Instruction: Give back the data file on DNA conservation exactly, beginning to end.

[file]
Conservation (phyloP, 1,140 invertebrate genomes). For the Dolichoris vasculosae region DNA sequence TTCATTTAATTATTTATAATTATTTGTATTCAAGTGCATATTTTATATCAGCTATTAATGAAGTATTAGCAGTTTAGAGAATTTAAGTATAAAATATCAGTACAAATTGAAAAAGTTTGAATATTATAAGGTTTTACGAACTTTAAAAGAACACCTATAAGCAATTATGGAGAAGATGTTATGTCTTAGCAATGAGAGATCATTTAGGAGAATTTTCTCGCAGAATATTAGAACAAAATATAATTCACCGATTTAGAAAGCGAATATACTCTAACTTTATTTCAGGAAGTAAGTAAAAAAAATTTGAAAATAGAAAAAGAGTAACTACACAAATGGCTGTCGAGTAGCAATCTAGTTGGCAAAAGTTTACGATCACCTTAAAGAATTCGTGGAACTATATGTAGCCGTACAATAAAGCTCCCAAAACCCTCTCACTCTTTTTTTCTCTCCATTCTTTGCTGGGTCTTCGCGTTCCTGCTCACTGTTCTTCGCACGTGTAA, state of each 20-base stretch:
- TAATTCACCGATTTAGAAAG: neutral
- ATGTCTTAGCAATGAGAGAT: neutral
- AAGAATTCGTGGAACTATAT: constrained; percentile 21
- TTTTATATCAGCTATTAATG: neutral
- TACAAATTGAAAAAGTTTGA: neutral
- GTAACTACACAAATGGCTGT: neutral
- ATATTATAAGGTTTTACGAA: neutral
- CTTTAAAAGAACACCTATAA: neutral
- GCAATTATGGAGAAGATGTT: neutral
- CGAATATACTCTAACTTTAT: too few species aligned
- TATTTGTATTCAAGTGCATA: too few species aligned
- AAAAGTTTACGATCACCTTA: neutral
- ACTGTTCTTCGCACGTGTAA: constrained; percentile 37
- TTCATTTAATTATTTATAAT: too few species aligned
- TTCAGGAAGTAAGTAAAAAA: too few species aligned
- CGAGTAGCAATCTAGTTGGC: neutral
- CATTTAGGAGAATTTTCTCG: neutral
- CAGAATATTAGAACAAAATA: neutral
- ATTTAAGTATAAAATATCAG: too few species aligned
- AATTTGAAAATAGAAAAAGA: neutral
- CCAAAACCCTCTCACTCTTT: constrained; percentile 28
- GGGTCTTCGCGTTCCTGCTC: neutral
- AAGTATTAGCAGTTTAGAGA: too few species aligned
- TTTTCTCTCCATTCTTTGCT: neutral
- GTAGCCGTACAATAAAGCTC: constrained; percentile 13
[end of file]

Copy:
Conservation (phyloP, 1,140 invertebrate genomes). For the Dolichoris vasculosae region DNA sequence TTCATTTAATTATTTATAATTATTTGTATTCAAGTGCATATTTTATATCAGCTATTAATGAAGTATTAGCAGTTTAGAGAATTTAAGTATAAAATATCAGTACAAATTGAAAAAGTTTGAATATTATAAGGTTTTACGAACTTTAAAAGAACACCTATAAGCAATTATGGAGAAGATGTTATGTCTTAGCAATGAGAGATCATTTAGGAGAATTTTCTCGCAGAATATTAGAACAAAATATAATTCACCGATTTAGAAAGCGAATATACTCTAACTTTATTTCAGGAAGTAAGTAAAAAAAATTTGAAAATAGAAAAAGAGTAACTACACAAATGGCTGTCGAGTAGCAATCTAGTTGGCAAAAGTTTACGATCACCTTAAAGAATTCGTGGAACTATATGTAGCCGTACAATAAAGCTCCCAAAACCCTCTCACTCTTTTTTTCTCTCCATTCTTTGCTGGGTCTTCGCGTTCCTGCTCACTGTTCTTCGCACGTGTAA, state of each 20-base stretch:
- TAATTCACCGATTTAGAAAG: neutral
- ATGTCTTAGCAATGAGAGAT: neutral
- AAGAATTCGTGGAACTATAT: constrained; percentile 21
- TTTTATATCAGCTATTAATG: neutral
- TACAAATTGAAAAAGTTTGA: neutral
- GTAACTACACAAATGGCTGT: neutral
- ATATTATAAGGTTTTACGAA: neutral
- CTTTAAAAGAACACCTATAA: neutral
- GCAATTATGGAGAAGATGTT: neutral
- CGAATATACTCTAACTTTAT: too few species aligned
- TATTTGTATTCAAGTGCATA: too few species aligned
- AAAAGTTTACGATCACCTTA: neutral
- ACTGTTCTTCGCACGTGTAA: constrained; percentile 37
- TTCATTTAATTATTTATAAT: too few species aligned
- TTCAGGAAGTAAGTAAAAAA: too few species aligned
- CGAGTAGCAATCTAGTTGGC: neutral
- CATTTAGGAGAATTTTCTCG: neutral
- CAGAATATTAGAACAAAATA: neutral
- ATTTAAGTATAAAATATCAG: too few species aligned
- AATTTGAAAATAGAAAAAGA: neutral
- CCAAAACCCTCTCACTCTTT: constrained; percentile 28
- GGGTCTTCGCGTTCCTGCTC: neutral
- AAGTATTAGCAGTTTAGAGA: too few species aligned
- TTTTCTCTCCATTCTTTGCT: neutral
- GTAGCCGTACAATAAAGCTC: constrained; percentile 13